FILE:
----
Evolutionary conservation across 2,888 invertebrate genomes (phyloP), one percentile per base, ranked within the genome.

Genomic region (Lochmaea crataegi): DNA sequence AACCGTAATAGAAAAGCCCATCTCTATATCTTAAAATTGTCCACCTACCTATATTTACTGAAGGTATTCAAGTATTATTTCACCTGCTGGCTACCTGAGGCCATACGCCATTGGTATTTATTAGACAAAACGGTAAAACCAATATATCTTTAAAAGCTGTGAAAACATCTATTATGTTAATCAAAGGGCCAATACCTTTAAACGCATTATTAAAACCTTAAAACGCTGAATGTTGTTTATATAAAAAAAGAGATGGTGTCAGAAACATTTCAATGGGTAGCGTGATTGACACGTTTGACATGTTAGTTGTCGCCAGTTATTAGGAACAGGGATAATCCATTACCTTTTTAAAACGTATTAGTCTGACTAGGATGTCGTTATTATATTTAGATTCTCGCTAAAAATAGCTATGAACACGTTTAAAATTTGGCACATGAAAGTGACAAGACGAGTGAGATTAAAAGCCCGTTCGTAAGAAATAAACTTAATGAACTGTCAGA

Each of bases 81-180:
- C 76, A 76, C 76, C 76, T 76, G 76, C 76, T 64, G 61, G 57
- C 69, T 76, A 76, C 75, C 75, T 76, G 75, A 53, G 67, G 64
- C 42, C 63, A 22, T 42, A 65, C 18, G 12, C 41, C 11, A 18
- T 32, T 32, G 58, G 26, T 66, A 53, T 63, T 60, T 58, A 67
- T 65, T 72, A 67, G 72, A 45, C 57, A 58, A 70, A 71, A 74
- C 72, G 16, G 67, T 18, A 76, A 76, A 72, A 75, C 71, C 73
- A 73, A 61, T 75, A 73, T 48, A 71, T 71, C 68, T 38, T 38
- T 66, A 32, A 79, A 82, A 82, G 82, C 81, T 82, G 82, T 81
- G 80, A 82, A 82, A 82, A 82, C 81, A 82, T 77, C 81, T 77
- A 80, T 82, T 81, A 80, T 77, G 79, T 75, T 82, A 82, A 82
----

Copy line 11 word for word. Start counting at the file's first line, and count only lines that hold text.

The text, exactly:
- T 66, A 32, A 79, A 82, A 82, G 82, C 81, T 82, G 82, T 81